The price of college is too damn high.
In fact, the price of higher education today is so astronomically outrageous that it would take an incoming freshman nearly 20 years to pay off a bachelor’s degree — and even longer if they pursued a masters or a Ph.D., according to one study.
Year over year, the cost of higher education continues to rise, with the current average cost of a four-year university reaching over $104,000. By comparison, a degree in 1989 cost around $26,000 ($53,000, if you adjust for inflation). Meanwhile, wages have stayed relatively stagnant, meaning the cost of higher education requires an increasing amount of students to take out student loans to cover tuition, housing, and general costs of living. To date, the student-loan debt in the United States is $1.53 trillion among an estimated 44.7 million people.
“Repaying student loans is by far one of the most oppressive obstacles young Americans face in our country today,” Ally Bernstein, a student debt lobbyist for the Association of Young Americans (AYA), tells Teen Vogue.
“Fortunately, despite the many issues Democrats and Republicans don’t see eye to eye about, there is one thing on which our elected officials do agree: Something must be done about the high cost of college and [student debt],” she says.
AYA, who Berstein lobbies for, is a nonpartisan membership organization that focuses on giving young people a voice in political decisions and increasing youth political engagement.
According to Bernstein, more students are taking on “insurmountable debt with high interest rates” in an effort to secure a college degree, thus leaving them unable to save for retirement, invest in home ownership, pay for quality health care, or qualify for an apartment without a guarantor. The debt, she emphasizes, delays major life events like marriage and starting a family.
With a commitment to tackling the student-debt crisis, Bernstein says the ideological differences regarding affordability and whether or not policies should “cut, boost, or consolidate federal grants and loan programs” are one reason Congress has yet to act on a solution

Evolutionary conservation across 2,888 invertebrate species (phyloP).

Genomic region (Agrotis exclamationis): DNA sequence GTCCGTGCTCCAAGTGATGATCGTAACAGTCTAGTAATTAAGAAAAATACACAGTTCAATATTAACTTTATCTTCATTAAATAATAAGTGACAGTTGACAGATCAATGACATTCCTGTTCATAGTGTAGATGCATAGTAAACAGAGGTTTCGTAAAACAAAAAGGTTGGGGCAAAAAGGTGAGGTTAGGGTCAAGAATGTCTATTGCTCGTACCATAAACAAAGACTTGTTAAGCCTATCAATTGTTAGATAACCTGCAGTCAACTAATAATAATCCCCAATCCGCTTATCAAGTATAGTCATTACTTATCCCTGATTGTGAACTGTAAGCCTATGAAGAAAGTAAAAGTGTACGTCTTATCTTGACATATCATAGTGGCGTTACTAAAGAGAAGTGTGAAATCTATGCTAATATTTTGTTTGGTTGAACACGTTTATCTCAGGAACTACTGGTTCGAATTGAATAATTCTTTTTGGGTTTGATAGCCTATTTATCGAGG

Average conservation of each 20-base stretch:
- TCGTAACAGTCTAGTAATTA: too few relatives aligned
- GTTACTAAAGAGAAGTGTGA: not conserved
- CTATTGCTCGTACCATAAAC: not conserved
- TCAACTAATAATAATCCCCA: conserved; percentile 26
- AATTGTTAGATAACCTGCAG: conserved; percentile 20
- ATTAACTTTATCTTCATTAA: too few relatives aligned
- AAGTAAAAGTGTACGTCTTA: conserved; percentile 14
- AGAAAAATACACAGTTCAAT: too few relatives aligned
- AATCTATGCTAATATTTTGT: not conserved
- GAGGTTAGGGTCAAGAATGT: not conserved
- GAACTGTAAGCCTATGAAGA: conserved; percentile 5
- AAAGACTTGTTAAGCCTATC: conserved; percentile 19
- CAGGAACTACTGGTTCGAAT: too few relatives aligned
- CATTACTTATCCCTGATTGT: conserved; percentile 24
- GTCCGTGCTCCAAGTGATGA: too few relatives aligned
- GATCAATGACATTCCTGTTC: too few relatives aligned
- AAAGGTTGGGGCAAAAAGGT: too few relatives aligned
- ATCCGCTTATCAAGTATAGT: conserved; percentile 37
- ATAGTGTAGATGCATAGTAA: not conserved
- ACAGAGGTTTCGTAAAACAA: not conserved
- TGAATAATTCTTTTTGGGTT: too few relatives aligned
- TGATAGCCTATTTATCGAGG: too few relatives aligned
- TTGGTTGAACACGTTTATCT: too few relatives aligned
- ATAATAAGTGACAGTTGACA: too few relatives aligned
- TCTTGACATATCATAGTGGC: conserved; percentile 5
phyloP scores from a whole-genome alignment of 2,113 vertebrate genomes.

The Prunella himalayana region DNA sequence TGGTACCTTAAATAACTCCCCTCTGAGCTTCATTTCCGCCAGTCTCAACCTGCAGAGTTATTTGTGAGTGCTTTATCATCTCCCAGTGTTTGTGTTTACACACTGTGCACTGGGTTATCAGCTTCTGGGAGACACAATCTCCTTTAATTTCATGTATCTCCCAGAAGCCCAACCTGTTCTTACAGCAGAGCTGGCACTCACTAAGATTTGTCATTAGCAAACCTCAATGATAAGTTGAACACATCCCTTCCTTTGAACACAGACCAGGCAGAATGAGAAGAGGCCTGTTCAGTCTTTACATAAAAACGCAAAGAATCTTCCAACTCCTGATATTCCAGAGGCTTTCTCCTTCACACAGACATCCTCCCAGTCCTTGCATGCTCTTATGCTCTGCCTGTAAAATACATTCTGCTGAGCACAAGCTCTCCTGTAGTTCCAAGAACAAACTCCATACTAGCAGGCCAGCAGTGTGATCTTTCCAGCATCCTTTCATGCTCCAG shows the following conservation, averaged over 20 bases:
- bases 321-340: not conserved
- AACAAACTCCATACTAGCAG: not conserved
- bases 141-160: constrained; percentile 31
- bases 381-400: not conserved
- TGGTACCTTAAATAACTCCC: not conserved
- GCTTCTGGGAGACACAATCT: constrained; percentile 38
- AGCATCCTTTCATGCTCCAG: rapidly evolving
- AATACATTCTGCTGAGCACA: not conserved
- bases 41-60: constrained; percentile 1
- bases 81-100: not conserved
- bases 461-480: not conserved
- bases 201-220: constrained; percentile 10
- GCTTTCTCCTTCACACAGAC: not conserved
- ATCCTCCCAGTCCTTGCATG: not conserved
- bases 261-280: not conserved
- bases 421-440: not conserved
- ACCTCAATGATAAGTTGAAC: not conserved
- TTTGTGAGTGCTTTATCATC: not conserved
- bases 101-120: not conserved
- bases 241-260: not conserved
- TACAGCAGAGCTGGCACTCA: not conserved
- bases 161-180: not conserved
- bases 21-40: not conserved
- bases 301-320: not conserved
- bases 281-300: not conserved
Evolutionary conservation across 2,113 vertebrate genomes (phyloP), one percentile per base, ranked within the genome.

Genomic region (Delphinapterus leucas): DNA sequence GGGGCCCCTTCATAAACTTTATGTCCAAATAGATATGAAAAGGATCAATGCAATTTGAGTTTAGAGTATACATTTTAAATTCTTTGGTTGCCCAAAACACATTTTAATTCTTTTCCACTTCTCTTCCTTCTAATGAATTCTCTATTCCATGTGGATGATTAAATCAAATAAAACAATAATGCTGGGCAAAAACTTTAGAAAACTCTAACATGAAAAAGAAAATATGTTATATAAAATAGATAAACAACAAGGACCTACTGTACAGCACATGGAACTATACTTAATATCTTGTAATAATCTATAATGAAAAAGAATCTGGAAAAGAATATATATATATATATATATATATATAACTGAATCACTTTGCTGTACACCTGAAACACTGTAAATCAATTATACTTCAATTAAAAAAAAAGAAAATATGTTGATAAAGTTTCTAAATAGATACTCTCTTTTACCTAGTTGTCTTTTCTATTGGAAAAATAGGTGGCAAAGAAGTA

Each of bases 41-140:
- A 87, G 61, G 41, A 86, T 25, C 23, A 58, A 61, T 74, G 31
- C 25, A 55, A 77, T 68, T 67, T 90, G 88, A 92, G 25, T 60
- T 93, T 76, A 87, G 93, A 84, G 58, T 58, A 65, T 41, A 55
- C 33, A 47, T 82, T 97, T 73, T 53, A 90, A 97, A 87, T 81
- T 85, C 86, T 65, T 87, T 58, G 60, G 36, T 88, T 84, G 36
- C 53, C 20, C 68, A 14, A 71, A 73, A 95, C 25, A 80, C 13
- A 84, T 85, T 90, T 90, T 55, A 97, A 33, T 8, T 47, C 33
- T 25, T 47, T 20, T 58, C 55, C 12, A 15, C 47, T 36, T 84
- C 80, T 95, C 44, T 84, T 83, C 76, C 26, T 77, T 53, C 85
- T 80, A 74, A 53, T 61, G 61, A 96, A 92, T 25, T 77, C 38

Bernstein notes that while legislation that would make college more affordable and alleviate student debt has not yet been introduced this session, both the House and the Senate are working on rewrites of the Higher Education Opportunity Act.
In the meantime, Bernstein recommends that young people pay attention to the stand-alone higher-education bills entering Congress this year. Many, she notes, address specific issues regarding affordable education and debt relief.
1. College Transparency Act
A bipartisan bill that was introduced in both chambers of Congress by Senator Bill Cassidy (R-LA) and Senator Elizabeth Warren (D-MA) on March 14, 2019, the CTA legislation would establish a postsecondary student data system to provide better data and information about college patterns, post-collegiate outcomes, higher-education costs, and financial aid. The idea of transparency would allow for institutional improvement and a detailed analysis of Federal aid programs. The bill currently has bipartisan support, with 19 cosponsors in the Senate.
“If passed, the legislation would overturn a ban on a federal data system to track employment and graduation outcomes of college students,” Bernstein explains, referencing a federal data system ban implemented in 2008 with the reauthorization of the Higher Education Opportunity Act, which meant colleges had to report data only at an institutional level, not providing more-targeted evaluations.
“The CTA would ensure accurate reporting on student outcomes such as enrollment, completion, and post-college success across colleges and majors. In order to protect student privacy, the bill bans the sale of the data, prohibits access by law enforcement, and limits the use of personally identifiable information.”